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Form: sometimes rendered in Latin by litteratura.
Greece. The term grammatica, in the scientific sense, included, in antiquity, all the philological disciplines, grammar proper, lexicography, prosody, the lower and higher criticism, antiquities, everything, in short, necessary to the understanding and explanation of grammata, or the treasures of literature, whether their form or their matter be in question. It was first developed into a special science during the Alexandrian age, in Alexandria and Pergamon, where the great libraries gave ample opportunity for philological studies on the scale above indicated. It was the restoration of the text of the Homeric poems, and the explanation of their words and contents, that primarily exercised the wits of the scholars. Hesiod, the lyric poets, the dramatists, and certain prose writers next engaged their attention. The progress and development of philology is marked by the names of Zenodotus (about 280 B.C.), Aristophanes of Byzantium (260-183), and Aristarchus (about 170), the three chief representatives of the Alexandrian school. To these must be added Crates (about 160), the head of the school of Pergamon, and the opponent of the Alexandrians. The name of Aristarchus represents the highest point of philological learning and criticism in antiquity. He was the founder of the celebrated school of the Aristarcheans, which continued to exist and to maintain an uninterrupted tradition, down to the first century of the imperial age. His disciple Dionysius Thrax wrote the oldest manual of grammar that we possess. By far the most celebrated of the later Aristarcheans was Didymus, born about 63 B.C. His writings are the chief foundation of the Byzantine collections of scholia. The science of grammatica gradually narrowed its scope till it confined itself to grammar in the restricted sense of the word, namely, accidence and syntax, combined with lexical researches into the dialects, and into the usages of special periods of literature, and special groups of authors. The most eminent scholars of the Empire are Apollonius Dyscolus (about 150 A.D.), who endeavoured to reduce the whole of empirical grammar to a system, and his son, Aelius Herodianus, a still more important personage. The writings of the latter form one of the chief authorities of the later grammarians, such as Arcadius. The lexical writings of the earlier scholars were often very comprehensive, and have only survived in fragments, or in later extracts, such as that of Hesychius. They had consisted mainly in collections of glosses, or strange and antiquated expressions. But in the 2nd Century A.D. the influence of the reviving sophistic literature and education turned the attention of lexicographers to the usage of the Attic writers. This tendency is represented in the surviving works of Pollux, Harpocration, and others. To the same period belongs Hephaestion's manual of prosody, which is the only complete treatise on this subject. Athenaeus, at the beginning of the 3rd century, wrote a work (the Deipnosophistoe) of inestimable value to the student of antiquities. Longinus, who died 273 A.D., may be regarded as the last considerable scholar of the ancient world. The later grammarians restricted themselves to compiling extracts from the works of earlier ages.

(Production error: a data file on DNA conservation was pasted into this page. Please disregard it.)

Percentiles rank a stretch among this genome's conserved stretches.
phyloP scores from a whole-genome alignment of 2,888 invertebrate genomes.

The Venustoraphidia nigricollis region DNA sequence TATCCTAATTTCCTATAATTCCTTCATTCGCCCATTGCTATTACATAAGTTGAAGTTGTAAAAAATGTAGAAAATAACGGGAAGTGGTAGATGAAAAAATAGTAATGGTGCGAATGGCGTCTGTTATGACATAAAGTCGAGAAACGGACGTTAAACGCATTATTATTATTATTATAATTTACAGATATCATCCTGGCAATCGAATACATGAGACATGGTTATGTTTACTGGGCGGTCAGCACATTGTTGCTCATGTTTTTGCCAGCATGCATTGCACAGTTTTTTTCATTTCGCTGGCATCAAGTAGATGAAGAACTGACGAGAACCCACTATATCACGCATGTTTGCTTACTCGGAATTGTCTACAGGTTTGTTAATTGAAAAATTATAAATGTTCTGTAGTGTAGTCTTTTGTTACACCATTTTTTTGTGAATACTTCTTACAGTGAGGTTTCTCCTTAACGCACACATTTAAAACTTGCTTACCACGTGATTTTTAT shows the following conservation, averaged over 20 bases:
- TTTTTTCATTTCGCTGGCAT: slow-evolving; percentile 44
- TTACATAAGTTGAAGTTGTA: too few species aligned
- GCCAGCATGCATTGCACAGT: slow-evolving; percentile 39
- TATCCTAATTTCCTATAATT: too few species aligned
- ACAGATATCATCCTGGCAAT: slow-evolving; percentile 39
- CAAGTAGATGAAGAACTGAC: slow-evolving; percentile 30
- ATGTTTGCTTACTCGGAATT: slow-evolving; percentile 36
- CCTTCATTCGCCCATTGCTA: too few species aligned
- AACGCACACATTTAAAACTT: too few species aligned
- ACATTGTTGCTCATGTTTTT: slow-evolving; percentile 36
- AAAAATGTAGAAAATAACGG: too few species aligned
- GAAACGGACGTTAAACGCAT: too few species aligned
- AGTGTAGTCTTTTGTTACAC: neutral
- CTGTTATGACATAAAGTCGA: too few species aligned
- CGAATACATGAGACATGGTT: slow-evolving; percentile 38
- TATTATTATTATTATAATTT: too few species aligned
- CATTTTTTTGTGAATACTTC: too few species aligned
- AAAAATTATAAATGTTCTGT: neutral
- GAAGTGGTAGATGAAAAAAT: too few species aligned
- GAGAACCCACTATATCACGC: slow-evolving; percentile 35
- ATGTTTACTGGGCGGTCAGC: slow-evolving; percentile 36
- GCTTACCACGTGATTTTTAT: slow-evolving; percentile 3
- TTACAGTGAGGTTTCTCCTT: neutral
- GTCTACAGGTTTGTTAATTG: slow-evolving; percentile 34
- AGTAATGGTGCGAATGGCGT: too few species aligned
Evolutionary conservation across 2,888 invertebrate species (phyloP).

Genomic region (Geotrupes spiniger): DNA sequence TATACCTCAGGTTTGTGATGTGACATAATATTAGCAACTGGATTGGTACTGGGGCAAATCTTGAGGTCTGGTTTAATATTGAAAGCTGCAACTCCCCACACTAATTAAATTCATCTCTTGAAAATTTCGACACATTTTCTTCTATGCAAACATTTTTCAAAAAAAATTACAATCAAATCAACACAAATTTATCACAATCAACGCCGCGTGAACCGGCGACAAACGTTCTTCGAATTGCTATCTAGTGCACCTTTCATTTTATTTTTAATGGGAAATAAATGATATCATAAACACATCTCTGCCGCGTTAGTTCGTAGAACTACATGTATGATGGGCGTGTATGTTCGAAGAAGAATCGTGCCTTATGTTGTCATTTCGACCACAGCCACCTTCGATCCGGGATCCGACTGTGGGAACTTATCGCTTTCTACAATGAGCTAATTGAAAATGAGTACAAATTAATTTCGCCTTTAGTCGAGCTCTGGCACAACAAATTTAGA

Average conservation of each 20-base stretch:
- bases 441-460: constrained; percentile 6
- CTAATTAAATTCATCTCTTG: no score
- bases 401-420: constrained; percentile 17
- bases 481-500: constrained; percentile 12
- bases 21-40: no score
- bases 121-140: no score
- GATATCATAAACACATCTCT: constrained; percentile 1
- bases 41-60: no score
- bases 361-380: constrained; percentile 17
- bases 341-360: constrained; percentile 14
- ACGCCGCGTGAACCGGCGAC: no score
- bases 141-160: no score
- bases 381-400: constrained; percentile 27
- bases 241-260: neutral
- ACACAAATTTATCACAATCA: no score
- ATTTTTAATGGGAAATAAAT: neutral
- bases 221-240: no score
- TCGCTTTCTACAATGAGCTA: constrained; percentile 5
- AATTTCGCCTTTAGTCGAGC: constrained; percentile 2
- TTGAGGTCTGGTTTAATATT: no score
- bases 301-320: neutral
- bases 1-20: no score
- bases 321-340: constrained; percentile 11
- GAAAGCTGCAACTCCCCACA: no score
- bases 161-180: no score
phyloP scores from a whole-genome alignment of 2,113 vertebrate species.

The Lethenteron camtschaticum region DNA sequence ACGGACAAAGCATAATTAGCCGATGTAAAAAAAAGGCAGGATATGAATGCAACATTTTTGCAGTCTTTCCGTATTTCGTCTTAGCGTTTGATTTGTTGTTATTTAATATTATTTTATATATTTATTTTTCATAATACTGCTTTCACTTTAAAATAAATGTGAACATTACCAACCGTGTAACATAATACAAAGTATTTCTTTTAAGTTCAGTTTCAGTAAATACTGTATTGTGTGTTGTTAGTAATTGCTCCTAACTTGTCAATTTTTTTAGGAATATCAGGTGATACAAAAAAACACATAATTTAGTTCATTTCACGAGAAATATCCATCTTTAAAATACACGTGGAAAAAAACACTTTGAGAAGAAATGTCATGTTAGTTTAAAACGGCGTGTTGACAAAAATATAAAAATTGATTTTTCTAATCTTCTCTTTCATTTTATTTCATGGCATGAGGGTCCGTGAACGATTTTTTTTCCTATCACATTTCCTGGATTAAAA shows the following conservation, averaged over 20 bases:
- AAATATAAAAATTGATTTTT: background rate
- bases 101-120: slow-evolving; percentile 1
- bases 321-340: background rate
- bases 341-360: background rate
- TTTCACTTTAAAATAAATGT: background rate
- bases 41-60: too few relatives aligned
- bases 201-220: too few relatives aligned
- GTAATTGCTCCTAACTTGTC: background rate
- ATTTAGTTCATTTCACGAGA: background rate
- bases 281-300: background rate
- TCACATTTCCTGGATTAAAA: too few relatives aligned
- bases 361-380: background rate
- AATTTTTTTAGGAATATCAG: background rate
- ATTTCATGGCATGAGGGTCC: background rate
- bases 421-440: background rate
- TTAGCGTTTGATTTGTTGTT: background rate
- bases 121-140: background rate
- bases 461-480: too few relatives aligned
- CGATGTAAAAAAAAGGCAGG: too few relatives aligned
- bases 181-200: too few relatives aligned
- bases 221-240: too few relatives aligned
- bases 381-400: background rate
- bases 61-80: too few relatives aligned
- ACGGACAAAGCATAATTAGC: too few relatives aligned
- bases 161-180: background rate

Type: Standard
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